Thursday, June 4, 2015

Week Four

Tyler convinced me to call the nurse on Wednesday. I told her about the bubbling, the click, and the added fatigue. I had a surgical follow-up scheduled for the following Wednesday, but she asked that I come in that afternoon instead. I was to go get a chest x-ray first and then head upstairs for my appointment.

20 minutes before we were going to leave for the hospital, the office called and said the doctor needed to leave so I was to go see him before having the X-ray done. I found this strange, but I obliged. The nurse (a different nurse than the one I had talked to on the phone during my recovery up to that point) brought me back and asked how things had been going. I began to tell her how rough it had been, particularly over that past week, when the surgeon came in. He did no physical examination. He did not have any x-rays to look at. He didn't ask how I'd been feeling. But he did proceed to tell the nurse that I should be classified as PRN and for all intents and purposes my surgery was a success and I would only need to be seen from that point on if the other lung collapsed. He readied himself to leave and I brought up the concerns that had led me there in the first place. I told him about the bubbling and clicking and he put his hand on my abdomen (not my chest tube site) and after 2 breaths said, "I don't feel anything." I asked if I should see a pulmonologist and he laughed and said, "Pulmonary doctors see patient that have ongoing issues. You do not have ongoing issues, so no." I asked if any physio therapy would be useful. He said he had never prescribed therapy to a VATS patient, so no. I asked about pain management since I was still experiencing a significant amount of pain. He responded, "You're 28 days into recovery. You need to be well now. I'm not going to prescribe you any more pain medication. Manage it at home with Tylenol or Ibuprofen." I asked him how much longer the pain would last and his response was that it's likely all nerve damage at this point so I just needed to get used to it. (Rewind to our initial consultation when I asked him point blank about the potential of long-term pain and he said "none.") And that was it. After that 5 minute appointment, he said his goodbyes and left the room and I headed downstairs to have my chest X-ray.
I left the hospital feeling very defeated and alone. All I could think about was that there were things going on inside my body that didn't feel right and I had not been heard by the person who was supposed to make it right. And on top of that, I was living and breathing with consistent, unrelenting pain, and I was essentially being cut-off from the only thing that made it bearable.

That night I joined a couple pneumothorax boards on Facebook. I found reading other people's experiences to be very encouraging. It allowed me to feel like where I was in my recovery was completely normal. After posting my own experience, I was told that I was still very early in the recovery process and could potentially have months ahead of me before things really improved and to hang on. I also learned that chronic pain following these procedures is much more common than I was led to believe.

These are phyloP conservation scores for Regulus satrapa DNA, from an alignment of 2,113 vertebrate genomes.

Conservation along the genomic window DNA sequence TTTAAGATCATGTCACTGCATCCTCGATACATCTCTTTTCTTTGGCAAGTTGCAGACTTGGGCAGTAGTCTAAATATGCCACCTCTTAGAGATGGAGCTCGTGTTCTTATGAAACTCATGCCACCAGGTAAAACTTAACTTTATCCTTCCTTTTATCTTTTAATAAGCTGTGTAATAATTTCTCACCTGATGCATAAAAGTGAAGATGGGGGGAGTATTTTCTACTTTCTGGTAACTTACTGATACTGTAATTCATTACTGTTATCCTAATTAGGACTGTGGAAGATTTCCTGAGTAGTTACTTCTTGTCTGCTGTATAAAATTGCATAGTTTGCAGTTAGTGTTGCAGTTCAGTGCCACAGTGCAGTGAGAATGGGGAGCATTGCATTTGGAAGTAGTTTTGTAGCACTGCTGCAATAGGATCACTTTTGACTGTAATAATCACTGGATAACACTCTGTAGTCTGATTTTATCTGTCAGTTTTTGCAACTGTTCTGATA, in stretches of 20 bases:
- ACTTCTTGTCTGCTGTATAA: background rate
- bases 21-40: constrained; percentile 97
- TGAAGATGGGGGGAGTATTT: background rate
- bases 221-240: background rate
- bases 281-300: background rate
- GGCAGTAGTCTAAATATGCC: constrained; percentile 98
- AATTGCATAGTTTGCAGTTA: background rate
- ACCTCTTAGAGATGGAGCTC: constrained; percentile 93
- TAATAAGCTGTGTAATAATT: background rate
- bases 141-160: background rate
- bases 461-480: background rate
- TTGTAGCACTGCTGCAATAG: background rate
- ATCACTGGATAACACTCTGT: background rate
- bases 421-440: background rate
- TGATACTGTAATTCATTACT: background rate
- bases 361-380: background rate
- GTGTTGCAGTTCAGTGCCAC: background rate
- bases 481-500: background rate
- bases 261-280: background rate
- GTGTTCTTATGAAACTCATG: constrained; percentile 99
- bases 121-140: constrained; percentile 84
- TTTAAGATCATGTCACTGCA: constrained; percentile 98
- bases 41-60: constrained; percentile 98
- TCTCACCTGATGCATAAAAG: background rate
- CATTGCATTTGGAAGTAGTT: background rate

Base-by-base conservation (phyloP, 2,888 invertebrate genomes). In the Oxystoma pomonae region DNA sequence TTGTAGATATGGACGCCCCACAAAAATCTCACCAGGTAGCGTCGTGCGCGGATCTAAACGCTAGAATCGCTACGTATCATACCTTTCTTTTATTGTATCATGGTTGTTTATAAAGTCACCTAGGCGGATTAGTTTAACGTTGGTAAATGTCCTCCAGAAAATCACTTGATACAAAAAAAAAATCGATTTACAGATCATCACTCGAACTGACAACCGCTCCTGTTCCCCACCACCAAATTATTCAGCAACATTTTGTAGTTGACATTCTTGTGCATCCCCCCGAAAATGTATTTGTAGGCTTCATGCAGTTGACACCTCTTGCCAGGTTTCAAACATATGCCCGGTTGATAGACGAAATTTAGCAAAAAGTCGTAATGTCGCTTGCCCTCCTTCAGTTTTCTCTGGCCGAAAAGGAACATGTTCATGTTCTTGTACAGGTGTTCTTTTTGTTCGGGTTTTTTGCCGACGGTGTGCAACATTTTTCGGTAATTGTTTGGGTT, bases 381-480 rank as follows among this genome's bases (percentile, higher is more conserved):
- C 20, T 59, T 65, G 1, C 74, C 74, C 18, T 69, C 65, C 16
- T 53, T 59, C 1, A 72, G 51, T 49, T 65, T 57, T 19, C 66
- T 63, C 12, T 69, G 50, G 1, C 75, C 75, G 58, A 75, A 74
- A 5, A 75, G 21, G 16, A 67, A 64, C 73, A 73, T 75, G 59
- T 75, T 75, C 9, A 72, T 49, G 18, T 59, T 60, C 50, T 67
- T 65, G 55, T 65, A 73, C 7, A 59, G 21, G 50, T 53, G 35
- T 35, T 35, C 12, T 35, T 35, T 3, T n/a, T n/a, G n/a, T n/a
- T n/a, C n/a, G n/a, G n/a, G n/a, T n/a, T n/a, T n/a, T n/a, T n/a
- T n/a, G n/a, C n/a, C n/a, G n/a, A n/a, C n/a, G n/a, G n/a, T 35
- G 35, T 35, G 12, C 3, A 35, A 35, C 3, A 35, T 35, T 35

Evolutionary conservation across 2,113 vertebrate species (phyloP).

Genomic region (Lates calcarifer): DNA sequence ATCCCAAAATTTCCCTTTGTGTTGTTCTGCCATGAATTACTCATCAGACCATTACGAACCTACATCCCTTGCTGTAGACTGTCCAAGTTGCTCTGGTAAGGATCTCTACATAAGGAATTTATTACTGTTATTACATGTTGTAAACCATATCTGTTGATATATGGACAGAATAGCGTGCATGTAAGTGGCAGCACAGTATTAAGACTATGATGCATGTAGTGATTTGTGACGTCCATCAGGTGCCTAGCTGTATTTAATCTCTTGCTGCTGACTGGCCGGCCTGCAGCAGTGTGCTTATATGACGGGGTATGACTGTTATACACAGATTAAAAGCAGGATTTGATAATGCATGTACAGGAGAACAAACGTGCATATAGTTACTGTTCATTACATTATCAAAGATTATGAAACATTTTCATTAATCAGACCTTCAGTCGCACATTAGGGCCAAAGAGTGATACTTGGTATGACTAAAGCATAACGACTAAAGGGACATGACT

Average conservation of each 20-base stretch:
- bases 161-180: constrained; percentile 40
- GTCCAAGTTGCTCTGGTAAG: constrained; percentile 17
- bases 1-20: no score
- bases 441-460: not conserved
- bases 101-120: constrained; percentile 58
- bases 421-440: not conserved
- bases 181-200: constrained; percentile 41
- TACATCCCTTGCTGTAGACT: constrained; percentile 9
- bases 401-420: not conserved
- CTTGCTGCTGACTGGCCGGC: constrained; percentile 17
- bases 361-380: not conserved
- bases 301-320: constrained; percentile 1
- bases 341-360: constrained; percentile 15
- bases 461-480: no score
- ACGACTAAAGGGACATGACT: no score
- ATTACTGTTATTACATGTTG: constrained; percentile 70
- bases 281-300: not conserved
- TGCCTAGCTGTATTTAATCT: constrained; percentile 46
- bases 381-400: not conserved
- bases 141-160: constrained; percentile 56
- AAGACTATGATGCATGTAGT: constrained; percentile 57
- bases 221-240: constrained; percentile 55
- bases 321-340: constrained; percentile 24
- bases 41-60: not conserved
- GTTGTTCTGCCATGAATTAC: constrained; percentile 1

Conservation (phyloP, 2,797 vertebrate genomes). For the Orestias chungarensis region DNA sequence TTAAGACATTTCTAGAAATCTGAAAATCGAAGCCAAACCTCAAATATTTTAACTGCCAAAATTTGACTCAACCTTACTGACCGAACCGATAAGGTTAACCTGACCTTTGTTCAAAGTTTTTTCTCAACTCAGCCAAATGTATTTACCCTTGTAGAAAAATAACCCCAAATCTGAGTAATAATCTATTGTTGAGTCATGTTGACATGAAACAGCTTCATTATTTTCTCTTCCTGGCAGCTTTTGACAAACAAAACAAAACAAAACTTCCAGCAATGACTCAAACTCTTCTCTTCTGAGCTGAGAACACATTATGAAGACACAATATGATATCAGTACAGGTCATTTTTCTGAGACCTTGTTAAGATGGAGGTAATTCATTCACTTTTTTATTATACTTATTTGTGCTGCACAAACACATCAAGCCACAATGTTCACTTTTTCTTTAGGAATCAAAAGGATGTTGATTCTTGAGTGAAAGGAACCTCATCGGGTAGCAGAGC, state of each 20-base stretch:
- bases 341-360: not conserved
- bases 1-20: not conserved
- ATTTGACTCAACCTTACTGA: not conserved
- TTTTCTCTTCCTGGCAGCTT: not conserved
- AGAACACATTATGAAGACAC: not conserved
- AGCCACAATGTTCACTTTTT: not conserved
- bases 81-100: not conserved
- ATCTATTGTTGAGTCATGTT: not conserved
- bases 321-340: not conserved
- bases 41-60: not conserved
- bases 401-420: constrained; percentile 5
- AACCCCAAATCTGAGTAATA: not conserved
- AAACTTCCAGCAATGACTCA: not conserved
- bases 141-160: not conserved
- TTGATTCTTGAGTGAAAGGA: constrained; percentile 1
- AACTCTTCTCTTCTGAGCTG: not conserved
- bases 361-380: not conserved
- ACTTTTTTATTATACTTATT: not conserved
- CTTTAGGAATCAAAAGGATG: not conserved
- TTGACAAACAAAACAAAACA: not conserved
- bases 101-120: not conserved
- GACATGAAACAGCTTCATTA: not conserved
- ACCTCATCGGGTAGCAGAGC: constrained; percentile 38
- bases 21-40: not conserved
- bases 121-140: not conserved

But that didn't change the issue of my personal pain management which consumed my thoughts. I kept reading in medical journals and articles that pain management is absolutely reasonable for 8 weeks following thoroscopy, yet I was cut off at 4 weeks? I had no desire to damage my liver or live dependent on medications, but I also wanted to be able to function during the day and sleep at night. I decided it was more important to sleep, so I was reserving my remaining oxycodone for nighttime and attempting to go through the day taking Ibuprofen only. By lunchtime I was really hurting, and by the afternoon, the best I could hope for is to lay in bed and cry. By Friday, I was panicking and texted my physician friend with an update and the following question: Should I go to my PCP for support, or do I just need to learn to live with the pain like the surgeon said, even if my quality of life is being drastically affected? She called immediately, irate. She said it's not my responsibility to fight for appropriate medical care and that it's a travesty that I had received no follow-up care from the first pnuemo until that point. She said she was calling my PCP to discuss everything that had happened up to that point and minutes later texted me saying my PCP would like to see me and was reviewing all the notes and X-rays to figure out the next step for me. Within moments, my PCP's MA called to schedule me for an appointment 30 minutes later. My girlfriend drove over 10 minutes later, loaded me and my kids into her vehicle, and drove me to the clinic.

Good friends like that are worth their weight in gold!

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